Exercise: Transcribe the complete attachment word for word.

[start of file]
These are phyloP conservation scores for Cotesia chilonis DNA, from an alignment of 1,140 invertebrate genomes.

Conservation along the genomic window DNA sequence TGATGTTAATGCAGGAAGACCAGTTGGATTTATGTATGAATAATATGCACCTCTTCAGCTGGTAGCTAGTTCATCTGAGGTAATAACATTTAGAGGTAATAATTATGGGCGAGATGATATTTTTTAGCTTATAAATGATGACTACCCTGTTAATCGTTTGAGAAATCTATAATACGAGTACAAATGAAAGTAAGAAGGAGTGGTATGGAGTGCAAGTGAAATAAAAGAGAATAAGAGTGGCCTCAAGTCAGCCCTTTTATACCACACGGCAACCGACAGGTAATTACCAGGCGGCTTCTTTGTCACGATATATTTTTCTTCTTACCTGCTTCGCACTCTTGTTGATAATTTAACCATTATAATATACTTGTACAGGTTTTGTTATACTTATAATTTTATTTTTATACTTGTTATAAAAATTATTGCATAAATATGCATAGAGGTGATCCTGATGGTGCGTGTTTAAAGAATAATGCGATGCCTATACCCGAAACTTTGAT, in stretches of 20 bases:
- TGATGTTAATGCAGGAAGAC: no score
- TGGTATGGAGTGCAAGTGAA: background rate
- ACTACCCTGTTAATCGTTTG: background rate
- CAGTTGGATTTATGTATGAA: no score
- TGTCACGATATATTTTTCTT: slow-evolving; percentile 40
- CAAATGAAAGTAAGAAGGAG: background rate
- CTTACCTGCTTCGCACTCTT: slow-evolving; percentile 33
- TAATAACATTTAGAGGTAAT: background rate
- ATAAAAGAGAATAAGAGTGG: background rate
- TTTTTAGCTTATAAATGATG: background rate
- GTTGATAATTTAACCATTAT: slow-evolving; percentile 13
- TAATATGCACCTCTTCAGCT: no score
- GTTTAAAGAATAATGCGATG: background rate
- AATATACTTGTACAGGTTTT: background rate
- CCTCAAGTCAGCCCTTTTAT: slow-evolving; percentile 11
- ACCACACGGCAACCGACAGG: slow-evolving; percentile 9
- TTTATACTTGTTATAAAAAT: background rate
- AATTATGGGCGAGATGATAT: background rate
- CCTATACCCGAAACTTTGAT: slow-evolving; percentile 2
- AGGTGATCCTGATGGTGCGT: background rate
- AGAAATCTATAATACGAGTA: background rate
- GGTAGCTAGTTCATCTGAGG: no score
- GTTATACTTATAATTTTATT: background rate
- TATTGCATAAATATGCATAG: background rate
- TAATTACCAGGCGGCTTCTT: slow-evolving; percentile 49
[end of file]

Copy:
These are phyloP conservation scores for Cotesia chilonis DNA, from an alignment of 1,140 invertebrate genomes.

Conservation along the genomic window DNA sequence TGATGTTAATGCAGGAAGACCAGTTGGATTTATGTATGAATAATATGCACCTCTTCAGCTGGTAGCTAGTTCATCTGAGGTAATAACATTTAGAGGTAATAATTATGGGCGAGATGATATTTTTTAGCTTATAAATGATGACTACCCTGTTAATCGTTTGAGAAATCTATAATACGAGTACAAATGAAAGTAAGAAGGAGTGGTATGGAGTGCAAGTGAAATAAAAGAGAATAAGAGTGGCCTCAAGTCAGCCCTTTTATACCACACGGCAACCGACAGGTAATTACCAGGCGGCTTCTTTGTCACGATATATTTTTCTTCTTACCTGCTTCGCACTCTTGTTGATAATTTAACCATTATAATATACTTGTACAGGTTTTGTTATACTTATAATTTTATTTTTATACTTGTTATAAAAATTATTGCATAAATATGCATAGAGGTGATCCTGATGGTGCGTGTTTAAAGAATAATGCGATGCCTATACCCGAAACTTTGAT, in stretches of 20 bases:
- TGATGTTAATGCAGGAAGAC: no score
- TGGTATGGAGTGCAAGTGAA: background rate
- ACTACCCTGTTAATCGTTTG: background rate
- CAGTTGGATTTATGTATGAA: no score
- TGTCACGATATATTTTTCTT: slow-evolving; percentile 40
- CAAATGAAAGTAAGAAGGAG: background rate
- CTTACCTGCTTCGCACTCTT: slow-evolving; percentile 33
- TAATAACATTTAGAGGTAAT: background rate
- ATAAAAGAGAATAAGAGTGG: background rate
- TTTTTAGCTTATAAATGATG: background rate
- GTTGATAATTTAACCATTAT: slow-evolving; percentile 13
- TAATATGCACCTCTTCAGCT: no score
- GTTTAAAGAATAATGCGATG: background rate
- AATATACTTGTACAGGTTTT: background rate
- CCTCAAGTCAGCCCTTTTAT: slow-evolving; percentile 11
- ACCACACGGCAACCGACAGG: slow-evolving; percentile 9
- TTTATACTTGTTATAAAAAT: background rate
- AATTATGGGCGAGATGATAT: background rate
- CCTATACCCGAAACTTTGAT: slow-evolving; percentile 2
- AGGTGATCCTGATGGTGCGT: background rate
- AGAAATCTATAATACGAGTA: background rate
- GGTAGCTAGTTCATCTGAGG: no score
- GTTATACTTATAATTTTATT: background rate
- TATTGCATAAATATGCATAG: background rate
- TAATTACCAGGCGGCTTCTT: slow-evolving; percentile 49